WASHINGTON (CNN) -- The United States on Wednesday joined an international treaty on adoptions -- a move that will protect both children and parents, and make the State Department a central registry tracking all adoptions coming in and out of the country, officials said.
American couple Meghan and Michael Wall hold a Guatemalan boy they are hoping to adopt.
Assistant Secretary of State for Consular Affairs Maura Harty presented the U.S. ratification of the Hague Convention on Intercountry Adoptions during a ceremony in the Netherlands.
"We would say that today is a good day for children and parents involved in intercountry adoptions," said State Department spokesman Sean McCormack.
"This convention establishes international laws and procedures for intercountry adoption. Cases involving the Hague Convention are to ensure that adoptions occur in the best interests of the children."
The agreement sets out what the State Department called "safeguards to protect the interests of children, birth parents and adoptive parents."
It says children may be adopted by prospective parents outside their country only if there is proper and informed consent from the "family of origin."
The treaty calls for authorities to make sure that birth parents haven't been persuaded to give up their children in exchange for money, urging countries to take "all appropriate measures to prevent improper financial or other gain in connection with an adoption."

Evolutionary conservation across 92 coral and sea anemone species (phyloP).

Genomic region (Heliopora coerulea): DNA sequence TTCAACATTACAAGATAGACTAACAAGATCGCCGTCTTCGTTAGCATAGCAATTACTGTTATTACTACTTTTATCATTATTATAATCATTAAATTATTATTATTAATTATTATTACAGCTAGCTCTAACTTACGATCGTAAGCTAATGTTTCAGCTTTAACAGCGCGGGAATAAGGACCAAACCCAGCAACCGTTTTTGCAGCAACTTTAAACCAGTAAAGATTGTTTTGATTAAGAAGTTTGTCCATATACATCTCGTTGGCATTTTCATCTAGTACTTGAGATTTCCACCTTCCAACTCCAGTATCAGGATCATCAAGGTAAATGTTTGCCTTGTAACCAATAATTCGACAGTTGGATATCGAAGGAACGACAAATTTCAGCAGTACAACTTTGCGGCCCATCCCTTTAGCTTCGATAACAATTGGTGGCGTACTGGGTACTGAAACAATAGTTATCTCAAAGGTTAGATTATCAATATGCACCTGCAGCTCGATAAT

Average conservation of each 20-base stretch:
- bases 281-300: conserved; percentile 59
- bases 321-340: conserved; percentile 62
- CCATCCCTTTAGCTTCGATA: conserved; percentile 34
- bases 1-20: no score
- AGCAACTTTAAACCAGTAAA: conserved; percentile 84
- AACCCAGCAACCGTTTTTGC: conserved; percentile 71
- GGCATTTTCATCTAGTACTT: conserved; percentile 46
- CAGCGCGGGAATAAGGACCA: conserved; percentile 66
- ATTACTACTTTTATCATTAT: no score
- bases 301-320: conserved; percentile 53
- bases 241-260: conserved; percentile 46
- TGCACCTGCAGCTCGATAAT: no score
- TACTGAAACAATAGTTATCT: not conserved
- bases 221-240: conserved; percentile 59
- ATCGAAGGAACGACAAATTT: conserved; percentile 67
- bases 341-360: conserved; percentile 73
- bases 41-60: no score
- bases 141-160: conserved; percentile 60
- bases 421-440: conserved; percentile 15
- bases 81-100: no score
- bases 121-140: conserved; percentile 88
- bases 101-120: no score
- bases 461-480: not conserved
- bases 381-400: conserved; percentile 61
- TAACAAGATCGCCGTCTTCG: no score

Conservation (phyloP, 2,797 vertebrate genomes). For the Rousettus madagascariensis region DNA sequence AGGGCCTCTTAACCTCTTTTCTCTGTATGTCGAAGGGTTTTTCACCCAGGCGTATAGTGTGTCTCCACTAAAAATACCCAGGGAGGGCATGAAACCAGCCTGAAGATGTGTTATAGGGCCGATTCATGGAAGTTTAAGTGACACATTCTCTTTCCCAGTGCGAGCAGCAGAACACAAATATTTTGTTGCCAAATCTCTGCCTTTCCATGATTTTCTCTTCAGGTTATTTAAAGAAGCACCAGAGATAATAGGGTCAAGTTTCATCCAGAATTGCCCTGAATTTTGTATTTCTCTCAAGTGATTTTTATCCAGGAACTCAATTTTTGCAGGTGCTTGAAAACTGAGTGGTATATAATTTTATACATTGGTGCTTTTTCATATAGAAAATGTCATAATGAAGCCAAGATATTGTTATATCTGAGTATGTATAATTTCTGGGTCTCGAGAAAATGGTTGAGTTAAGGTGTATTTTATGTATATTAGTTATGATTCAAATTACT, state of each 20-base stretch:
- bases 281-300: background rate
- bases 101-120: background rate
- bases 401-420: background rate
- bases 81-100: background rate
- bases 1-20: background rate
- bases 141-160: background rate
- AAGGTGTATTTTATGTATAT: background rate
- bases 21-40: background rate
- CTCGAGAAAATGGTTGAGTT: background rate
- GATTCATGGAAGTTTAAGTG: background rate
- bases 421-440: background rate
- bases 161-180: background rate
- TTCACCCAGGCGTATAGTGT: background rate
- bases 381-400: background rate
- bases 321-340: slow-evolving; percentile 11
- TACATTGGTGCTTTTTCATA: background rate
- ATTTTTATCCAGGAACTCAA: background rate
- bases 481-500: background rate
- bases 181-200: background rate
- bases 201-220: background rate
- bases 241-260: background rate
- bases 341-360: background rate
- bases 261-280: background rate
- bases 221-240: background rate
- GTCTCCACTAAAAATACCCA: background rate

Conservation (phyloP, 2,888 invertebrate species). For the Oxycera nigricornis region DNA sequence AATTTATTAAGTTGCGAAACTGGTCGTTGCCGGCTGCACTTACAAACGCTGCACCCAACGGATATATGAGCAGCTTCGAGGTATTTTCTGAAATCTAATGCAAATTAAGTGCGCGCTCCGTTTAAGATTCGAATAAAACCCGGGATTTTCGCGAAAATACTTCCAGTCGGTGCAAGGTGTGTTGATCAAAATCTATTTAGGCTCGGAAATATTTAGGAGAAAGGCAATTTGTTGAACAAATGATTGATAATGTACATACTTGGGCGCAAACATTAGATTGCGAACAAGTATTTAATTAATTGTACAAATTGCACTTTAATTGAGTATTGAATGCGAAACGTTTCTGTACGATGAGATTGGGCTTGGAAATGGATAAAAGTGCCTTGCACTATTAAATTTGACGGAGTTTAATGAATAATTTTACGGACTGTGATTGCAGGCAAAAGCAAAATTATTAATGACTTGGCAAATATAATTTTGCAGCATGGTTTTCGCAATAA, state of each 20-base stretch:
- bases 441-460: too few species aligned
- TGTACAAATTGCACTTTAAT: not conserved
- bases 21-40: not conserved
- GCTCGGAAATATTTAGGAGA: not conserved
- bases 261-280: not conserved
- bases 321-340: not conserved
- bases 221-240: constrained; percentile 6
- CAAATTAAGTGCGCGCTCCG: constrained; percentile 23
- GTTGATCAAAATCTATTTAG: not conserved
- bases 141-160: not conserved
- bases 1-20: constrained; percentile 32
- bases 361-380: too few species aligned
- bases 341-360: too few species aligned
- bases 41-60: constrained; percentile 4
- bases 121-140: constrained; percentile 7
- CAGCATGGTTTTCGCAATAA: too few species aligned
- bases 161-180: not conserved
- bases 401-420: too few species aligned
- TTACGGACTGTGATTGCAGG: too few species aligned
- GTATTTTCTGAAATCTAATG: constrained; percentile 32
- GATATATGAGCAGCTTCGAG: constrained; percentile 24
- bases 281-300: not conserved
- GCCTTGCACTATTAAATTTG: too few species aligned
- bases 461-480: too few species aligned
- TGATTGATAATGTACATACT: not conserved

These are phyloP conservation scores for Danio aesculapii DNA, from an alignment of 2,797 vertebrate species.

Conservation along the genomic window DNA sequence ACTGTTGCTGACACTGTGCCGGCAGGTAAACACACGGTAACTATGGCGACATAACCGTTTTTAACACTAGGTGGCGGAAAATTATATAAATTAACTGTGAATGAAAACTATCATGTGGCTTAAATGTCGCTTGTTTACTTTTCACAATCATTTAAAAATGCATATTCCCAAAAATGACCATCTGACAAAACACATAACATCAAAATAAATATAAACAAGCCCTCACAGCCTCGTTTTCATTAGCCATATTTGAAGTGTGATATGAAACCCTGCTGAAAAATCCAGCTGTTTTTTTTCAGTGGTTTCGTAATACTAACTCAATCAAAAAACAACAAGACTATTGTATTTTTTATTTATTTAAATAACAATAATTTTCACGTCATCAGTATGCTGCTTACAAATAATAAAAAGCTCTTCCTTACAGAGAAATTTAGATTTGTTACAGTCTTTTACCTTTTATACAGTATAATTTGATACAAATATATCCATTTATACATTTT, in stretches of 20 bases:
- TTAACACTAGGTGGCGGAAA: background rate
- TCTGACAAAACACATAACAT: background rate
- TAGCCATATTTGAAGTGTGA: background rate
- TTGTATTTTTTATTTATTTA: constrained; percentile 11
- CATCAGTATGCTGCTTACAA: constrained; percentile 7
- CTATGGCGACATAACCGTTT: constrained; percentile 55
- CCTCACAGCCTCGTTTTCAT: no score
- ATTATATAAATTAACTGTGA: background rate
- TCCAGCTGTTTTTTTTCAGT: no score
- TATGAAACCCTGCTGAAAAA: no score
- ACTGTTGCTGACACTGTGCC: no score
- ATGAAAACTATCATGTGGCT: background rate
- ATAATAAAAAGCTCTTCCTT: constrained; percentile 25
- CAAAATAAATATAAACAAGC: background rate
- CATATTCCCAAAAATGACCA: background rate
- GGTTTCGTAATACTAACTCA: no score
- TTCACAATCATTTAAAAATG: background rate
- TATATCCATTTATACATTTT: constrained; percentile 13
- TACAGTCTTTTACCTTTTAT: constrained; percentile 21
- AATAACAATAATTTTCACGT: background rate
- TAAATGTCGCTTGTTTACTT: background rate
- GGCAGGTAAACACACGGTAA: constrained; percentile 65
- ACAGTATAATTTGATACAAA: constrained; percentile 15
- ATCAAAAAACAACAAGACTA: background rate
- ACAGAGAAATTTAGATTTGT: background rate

Officials also should make sure that the child's wishes are considered, the document says.
The treaty covers the other end of the adoption process as well, calling on the country where the adoptive parents live to "prepare a report including information about their identity, eligibility and suitability to adopt, background, family and medical history."
The rules begin governing international adoptions for the 66 signatory countries on April 1, 2008.
More than 19,000 foreign-born children were adopted by Americans in 2007 -- more than all the other countries of the world combined, McCormack said.
Final ratification "took a while" -- 14 years -- because adoption laws in the United States are generally regulated by the states, he said.
"It took quite some time to actually normalize and get a common standard among all of the 50 states and build up the right institutions and procedures so that we could comply with the convention," McCormack said.
"It took some time to do that groundwork, and when you have 50 separate sets of laws and 50 separate sets of state legislatures, it takes some time to make sure that we get it right."
Tom DiFilipo, of the Joint Council on International Children's Services, called the agreement "a great accomplishment after 14 years."
"We're just glad that it is over and will be in place in April," DiFilipo said on the telephone from Moscow, where he was giving a speech on adoption. "The basic principles, accountability, transparency, doing everything in the final interests of the child, how can you argue against that," he said.
The new rules may create delays in finalizing adoptions, especially adoptions from those countries that have also approved the Hague convention.
Guatemala, the country that provides one of the highest numbers of children coming to the United States for adoption -- more than 4,600 this year -- also just approved the international agreement, and its courts and government officials are expected to be overwhelmed.
Salome Lamarche of Families Thru International Adoption said her organization has been preparing for the new rules. Her group has handled more than 3,500 international adoptions.
She predicted significantly fewer adoptions from Guatemala, at least in the short term.
Several countries that are common points of origin for children adopted by Americans have not agreed to the treaty, including Vietnam, Russia, Ukraine and Ethiopia. E-mail to a friend